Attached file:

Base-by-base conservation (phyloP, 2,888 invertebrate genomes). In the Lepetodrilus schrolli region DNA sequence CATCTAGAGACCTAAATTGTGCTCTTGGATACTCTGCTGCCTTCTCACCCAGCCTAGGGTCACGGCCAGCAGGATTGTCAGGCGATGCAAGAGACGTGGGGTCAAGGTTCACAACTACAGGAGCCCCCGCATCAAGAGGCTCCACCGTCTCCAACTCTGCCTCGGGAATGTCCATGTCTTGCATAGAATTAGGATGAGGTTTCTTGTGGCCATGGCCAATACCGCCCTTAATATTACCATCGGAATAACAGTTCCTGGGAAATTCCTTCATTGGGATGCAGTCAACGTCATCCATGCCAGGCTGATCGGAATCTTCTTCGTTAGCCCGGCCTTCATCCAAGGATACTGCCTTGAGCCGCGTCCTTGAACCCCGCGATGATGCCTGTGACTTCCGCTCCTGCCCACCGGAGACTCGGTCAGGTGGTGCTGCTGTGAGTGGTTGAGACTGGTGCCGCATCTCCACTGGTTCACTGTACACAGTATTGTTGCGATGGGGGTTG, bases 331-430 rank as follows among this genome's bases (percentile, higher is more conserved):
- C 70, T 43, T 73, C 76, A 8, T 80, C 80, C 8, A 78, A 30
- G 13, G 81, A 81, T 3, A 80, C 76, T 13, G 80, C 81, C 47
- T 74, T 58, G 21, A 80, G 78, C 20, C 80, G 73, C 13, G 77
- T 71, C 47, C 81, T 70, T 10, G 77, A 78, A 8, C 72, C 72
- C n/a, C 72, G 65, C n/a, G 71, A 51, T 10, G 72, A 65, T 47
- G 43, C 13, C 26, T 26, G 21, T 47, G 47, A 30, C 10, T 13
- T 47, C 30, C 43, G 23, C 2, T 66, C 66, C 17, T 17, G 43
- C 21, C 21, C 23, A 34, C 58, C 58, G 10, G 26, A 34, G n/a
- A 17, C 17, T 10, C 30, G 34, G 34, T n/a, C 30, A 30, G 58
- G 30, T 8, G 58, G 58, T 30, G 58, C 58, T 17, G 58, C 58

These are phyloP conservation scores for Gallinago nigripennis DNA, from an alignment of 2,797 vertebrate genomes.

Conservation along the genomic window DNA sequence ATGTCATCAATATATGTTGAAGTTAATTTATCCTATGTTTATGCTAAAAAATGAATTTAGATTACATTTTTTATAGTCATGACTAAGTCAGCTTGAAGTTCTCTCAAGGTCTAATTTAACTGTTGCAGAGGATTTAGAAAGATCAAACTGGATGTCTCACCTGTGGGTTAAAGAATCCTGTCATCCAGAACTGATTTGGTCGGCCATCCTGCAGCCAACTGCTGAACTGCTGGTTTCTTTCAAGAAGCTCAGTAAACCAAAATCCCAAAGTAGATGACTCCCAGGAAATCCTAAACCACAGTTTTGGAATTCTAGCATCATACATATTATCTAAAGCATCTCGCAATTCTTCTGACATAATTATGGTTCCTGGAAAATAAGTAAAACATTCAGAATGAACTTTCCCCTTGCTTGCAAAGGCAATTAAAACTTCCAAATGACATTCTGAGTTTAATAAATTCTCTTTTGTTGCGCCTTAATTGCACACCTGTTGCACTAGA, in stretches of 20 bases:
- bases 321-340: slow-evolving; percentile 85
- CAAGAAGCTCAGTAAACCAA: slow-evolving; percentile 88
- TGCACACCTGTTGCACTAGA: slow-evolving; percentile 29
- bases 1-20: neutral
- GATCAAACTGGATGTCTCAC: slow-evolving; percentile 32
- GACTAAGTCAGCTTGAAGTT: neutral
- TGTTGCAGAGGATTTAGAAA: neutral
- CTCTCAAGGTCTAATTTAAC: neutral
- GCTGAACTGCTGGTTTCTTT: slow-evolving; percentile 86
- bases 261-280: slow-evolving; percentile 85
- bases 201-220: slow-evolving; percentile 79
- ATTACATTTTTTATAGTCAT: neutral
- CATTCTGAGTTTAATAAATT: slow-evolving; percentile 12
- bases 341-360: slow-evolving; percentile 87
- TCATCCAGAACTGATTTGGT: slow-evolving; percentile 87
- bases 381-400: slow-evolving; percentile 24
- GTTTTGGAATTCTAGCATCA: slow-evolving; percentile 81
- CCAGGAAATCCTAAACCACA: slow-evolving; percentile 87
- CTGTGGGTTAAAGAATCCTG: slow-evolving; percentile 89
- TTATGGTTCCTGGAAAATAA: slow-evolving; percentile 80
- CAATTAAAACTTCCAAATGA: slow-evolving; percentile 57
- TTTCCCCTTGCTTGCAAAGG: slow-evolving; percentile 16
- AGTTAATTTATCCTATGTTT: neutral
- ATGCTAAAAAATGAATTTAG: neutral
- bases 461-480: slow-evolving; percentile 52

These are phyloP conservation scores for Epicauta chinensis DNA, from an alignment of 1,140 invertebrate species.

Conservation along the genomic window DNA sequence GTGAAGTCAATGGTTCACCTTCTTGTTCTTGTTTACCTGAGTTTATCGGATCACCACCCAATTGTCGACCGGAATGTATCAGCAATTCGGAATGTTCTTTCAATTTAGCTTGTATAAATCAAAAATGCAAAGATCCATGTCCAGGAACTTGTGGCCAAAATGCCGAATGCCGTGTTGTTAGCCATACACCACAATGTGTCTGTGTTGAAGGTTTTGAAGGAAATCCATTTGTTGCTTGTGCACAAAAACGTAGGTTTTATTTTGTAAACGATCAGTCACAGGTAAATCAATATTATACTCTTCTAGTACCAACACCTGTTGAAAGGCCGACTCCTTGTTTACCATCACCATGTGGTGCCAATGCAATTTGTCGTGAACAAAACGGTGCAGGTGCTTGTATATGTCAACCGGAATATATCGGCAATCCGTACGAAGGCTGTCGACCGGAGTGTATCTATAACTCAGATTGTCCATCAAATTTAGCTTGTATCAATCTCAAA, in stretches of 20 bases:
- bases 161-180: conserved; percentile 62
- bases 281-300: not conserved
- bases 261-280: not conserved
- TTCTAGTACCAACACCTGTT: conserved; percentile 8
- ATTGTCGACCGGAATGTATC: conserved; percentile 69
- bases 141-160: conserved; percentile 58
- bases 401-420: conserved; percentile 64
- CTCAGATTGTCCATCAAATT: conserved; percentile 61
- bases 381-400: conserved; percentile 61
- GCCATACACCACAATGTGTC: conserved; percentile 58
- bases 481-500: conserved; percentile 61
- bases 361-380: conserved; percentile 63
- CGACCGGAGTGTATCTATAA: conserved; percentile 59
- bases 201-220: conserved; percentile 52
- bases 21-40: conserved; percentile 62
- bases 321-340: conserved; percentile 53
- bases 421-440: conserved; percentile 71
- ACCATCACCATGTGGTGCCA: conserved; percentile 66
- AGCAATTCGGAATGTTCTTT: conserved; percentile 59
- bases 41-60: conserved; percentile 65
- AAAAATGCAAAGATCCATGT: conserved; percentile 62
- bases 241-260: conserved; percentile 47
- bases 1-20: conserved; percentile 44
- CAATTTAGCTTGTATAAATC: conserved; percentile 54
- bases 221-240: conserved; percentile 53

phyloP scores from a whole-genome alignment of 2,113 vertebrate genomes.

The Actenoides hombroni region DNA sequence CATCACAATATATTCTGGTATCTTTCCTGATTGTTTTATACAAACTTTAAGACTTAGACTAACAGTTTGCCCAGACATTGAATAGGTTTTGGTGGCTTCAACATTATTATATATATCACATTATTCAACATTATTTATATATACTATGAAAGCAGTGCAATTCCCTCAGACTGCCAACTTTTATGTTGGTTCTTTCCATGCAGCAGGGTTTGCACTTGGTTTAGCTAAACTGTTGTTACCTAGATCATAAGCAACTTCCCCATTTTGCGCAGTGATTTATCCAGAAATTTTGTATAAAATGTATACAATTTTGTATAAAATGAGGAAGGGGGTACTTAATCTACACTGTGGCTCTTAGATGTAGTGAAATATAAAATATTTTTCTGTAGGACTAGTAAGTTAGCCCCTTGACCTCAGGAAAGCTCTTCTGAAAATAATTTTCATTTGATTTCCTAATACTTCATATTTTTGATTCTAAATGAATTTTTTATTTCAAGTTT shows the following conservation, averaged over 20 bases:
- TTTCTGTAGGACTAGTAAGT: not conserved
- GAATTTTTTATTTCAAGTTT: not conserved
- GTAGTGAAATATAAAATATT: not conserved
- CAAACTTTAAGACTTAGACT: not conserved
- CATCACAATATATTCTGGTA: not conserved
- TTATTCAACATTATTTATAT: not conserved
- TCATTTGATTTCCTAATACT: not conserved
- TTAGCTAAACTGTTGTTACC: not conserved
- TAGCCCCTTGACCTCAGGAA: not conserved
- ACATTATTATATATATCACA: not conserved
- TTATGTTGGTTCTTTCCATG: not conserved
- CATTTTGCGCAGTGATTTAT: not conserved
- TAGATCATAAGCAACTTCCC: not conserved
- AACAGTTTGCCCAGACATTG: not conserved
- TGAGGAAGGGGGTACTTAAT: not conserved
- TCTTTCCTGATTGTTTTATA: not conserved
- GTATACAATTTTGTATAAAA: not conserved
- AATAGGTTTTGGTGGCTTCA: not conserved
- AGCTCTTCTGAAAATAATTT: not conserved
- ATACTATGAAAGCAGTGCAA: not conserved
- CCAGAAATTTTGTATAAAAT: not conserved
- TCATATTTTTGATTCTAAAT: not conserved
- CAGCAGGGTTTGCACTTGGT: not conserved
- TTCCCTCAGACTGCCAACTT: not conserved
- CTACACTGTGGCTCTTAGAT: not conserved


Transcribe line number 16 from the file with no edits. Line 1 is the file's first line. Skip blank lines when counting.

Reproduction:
- TGCACACCTGTTGCACTAGA: slow-evolving; percentile 29